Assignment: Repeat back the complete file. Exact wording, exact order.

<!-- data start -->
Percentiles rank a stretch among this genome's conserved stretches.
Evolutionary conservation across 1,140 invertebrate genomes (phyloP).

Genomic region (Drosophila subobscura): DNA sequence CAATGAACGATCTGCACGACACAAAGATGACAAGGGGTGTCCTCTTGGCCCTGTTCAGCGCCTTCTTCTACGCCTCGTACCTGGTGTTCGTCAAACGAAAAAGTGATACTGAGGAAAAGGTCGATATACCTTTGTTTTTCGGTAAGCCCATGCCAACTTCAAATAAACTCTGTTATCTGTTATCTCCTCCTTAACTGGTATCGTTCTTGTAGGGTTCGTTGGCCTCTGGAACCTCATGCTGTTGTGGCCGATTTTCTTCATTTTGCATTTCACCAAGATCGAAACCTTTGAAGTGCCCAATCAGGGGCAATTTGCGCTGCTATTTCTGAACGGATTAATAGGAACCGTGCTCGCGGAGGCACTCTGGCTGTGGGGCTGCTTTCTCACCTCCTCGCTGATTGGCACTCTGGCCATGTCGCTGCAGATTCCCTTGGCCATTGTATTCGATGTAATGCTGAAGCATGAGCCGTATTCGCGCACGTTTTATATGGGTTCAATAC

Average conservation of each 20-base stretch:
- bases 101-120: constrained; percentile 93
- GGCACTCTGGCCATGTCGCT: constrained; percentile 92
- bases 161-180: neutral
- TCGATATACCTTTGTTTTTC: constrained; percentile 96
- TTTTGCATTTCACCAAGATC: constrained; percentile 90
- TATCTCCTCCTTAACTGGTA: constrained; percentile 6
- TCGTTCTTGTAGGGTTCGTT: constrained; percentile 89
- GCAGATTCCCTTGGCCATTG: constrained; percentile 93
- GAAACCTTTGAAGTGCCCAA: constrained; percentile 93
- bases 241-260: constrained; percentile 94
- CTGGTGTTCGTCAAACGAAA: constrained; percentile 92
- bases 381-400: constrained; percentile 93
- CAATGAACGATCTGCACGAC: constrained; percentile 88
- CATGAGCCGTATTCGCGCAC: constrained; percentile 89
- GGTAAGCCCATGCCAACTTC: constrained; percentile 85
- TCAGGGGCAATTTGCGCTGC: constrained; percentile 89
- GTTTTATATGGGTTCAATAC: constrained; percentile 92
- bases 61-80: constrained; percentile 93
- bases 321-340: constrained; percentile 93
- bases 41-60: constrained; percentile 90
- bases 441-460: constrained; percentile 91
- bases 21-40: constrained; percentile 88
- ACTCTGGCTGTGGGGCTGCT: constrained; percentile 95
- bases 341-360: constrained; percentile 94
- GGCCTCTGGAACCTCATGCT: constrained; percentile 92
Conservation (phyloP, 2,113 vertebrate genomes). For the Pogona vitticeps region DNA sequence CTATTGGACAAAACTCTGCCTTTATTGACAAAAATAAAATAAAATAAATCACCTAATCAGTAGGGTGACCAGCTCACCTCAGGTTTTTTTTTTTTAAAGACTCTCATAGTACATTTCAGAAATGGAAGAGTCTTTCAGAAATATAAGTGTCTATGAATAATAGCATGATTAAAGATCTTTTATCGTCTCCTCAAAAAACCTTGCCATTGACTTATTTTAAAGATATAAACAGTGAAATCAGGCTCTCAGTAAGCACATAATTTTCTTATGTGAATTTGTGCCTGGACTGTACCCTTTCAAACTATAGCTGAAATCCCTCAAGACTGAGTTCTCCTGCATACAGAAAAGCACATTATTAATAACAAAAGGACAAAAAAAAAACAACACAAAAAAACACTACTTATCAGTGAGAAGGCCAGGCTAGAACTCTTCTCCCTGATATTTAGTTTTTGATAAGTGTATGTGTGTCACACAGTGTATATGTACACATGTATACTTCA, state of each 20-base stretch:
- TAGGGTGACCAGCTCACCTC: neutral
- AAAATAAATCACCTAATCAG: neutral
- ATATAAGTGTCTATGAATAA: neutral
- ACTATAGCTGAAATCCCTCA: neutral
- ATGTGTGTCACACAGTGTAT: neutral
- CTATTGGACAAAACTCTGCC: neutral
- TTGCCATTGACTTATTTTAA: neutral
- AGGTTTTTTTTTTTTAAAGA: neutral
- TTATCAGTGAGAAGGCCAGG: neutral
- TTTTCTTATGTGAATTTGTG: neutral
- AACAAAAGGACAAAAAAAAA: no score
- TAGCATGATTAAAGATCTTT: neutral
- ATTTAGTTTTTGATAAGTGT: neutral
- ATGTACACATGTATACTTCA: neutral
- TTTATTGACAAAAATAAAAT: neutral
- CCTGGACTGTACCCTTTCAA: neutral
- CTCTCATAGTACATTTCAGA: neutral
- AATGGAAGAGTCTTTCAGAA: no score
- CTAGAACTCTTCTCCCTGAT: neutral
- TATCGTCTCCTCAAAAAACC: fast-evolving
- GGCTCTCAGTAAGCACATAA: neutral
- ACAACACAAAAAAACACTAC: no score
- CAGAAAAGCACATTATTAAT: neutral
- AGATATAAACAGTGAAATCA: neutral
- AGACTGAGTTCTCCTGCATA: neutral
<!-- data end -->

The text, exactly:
Percentiles rank a stretch among this genome's conserved stretches.
Evolutionary conservation across 1,140 invertebrate genomes (phyloP).

Genomic region (Drosophila subobscura): DNA sequence CAATGAACGATCTGCACGACACAAAGATGACAAGGGGTGTCCTCTTGGCCCTGTTCAGCGCCTTCTTCTACGCCTCGTACCTGGTGTTCGTCAAACGAAAAAGTGATACTGAGGAAAAGGTCGATATACCTTTGTTTTTCGGTAAGCCCATGCCAACTTCAAATAAACTCTGTTATCTGTTATCTCCTCCTTAACTGGTATCGTTCTTGTAGGGTTCGTTGGCCTCTGGAACCTCATGCTGTTGTGGCCGATTTTCTTCATTTTGCATTTCACCAAGATCGAAACCTTTGAAGTGCCCAATCAGGGGCAATTTGCGCTGCTATTTCTGAACGGATTAATAGGAACCGTGCTCGCGGAGGCACTCTGGCTGTGGGGCTGCTTTCTCACCTCCTCGCTGATTGGCACTCTGGCCATGTCGCTGCAGATTCCCTTGGCCATTGTATTCGATGTAATGCTGAAGCATGAGCCGTATTCGCGCACGTTTTATATGGGTTCAATAC

Average conservation of each 20-base stretch:
- bases 101-120: constrained; percentile 93
- GGCACTCTGGCCATGTCGCT: constrained; percentile 92
- bases 161-180: neutral
- TCGATATACCTTTGTTTTTC: constrained; percentile 96
- TTTTGCATTTCACCAAGATC: constrained; percentile 90
- TATCTCCTCCTTAACTGGTA: constrained; percentile 6
- TCGTTCTTGTAGGGTTCGTT: constrained; percentile 89
- GCAGATTCCCTTGGCCATTG: constrained; percentile 93
- GAAACCTTTGAAGTGCCCAA: constrained; percentile 93
- bases 241-260: constrained; percentile 94
- CTGGTGTTCGTCAAACGAAA: constrained; percentile 92
- bases 381-400: constrained; percentile 93
- CAATGAACGATCTGCACGAC: constrained; percentile 88
- CATGAGCCGTATTCGCGCAC: constrained; percentile 89
- GGTAAGCCCATGCCAACTTC: constrained; percentile 85
- TCAGGGGCAATTTGCGCTGC: constrained; percentile 89
- GTTTTATATGGGTTCAATAC: constrained; percentile 92
- bases 61-80: constrained; percentile 93
- bases 321-340: constrained; percentile 93
- bases 41-60: constrained; percentile 90
- bases 441-460: constrained; percentile 91
- bases 21-40: constrained; percentile 88
- ACTCTGGCTGTGGGGCTGCT: constrained; percentile 95
- bases 341-360: constrained; percentile 94
- GGCCTCTGGAACCTCATGCT: constrained; percentile 92
Conservation (phyloP, 2,113 vertebrate genomes). For the Pogona vitticeps region DNA sequence CTATTGGACAAAACTCTGCCTTTATTGACAAAAATAAAATAAAATAAATCACCTAATCAGTAGGGTGACCAGCTCACCTCAGGTTTTTTTTTTTTAAAGACTCTCATAGTACATTTCAGAAATGGAAGAGTCTTTCAGAAATATAAGTGTCTATGAATAATAGCATGATTAAAGATCTTTTATCGTCTCCTCAAAAAACCTTGCCATTGACTTATTTTAAAGATATAAACAGTGAAATCAGGCTCTCAGTAAGCACATAATTTTCTTATGTGAATTTGTGCCTGGACTGTACCCTTTCAAACTATAGCTGAAATCCCTCAAGACTGAGTTCTCCTGCATACAGAAAAGCACATTATTAATAACAAAAGGACAAAAAAAAAACAACACAAAAAAACACTACTTATCAGTGAGAAGGCCAGGCTAGAACTCTTCTCCCTGATATTTAGTTTTTGATAAGTGTATGTGTGTCACACAGTGTATATGTACACATGTATACTTCA, state of each 20-base stretch:
- TAGGGTGACCAGCTCACCTC: neutral
- AAAATAAATCACCTAATCAG: neutral
- ATATAAGTGTCTATGAATAA: neutral
- ACTATAGCTGAAATCCCTCA: neutral
- ATGTGTGTCACACAGTGTAT: neutral
- CTATTGGACAAAACTCTGCC: neutral
- TTGCCATTGACTTATTTTAA: neutral
- AGGTTTTTTTTTTTTAAAGA: neutral
- TTATCAGTGAGAAGGCCAGG: neutral
- TTTTCTTATGTGAATTTGTG: neutral
- AACAAAAGGACAAAAAAAAA: no score
- TAGCATGATTAAAGATCTTT: neutral
- ATTTAGTTTTTGATAAGTGT: neutral
- ATGTACACATGTATACTTCA: neutral
- TTTATTGACAAAAATAAAAT: neutral
- CCTGGACTGTACCCTTTCAA: neutral
- CTCTCATAGTACATTTCAGA: neutral
- AATGGAAGAGTCTTTCAGAA: no score
- CTAGAACTCTTCTCCCTGAT: neutral
- TATCGTCTCCTCAAAAAACC: fast-evolving
- GGCTCTCAGTAAGCACATAA: neutral
- ACAACACAAAAAAACACTAC: no score
- CAGAAAAGCACATTATTAAT: neutral
- AGATATAAACAGTGAAATCA: neutral
- AGACTGAGTTCTCCTGCATA: neutral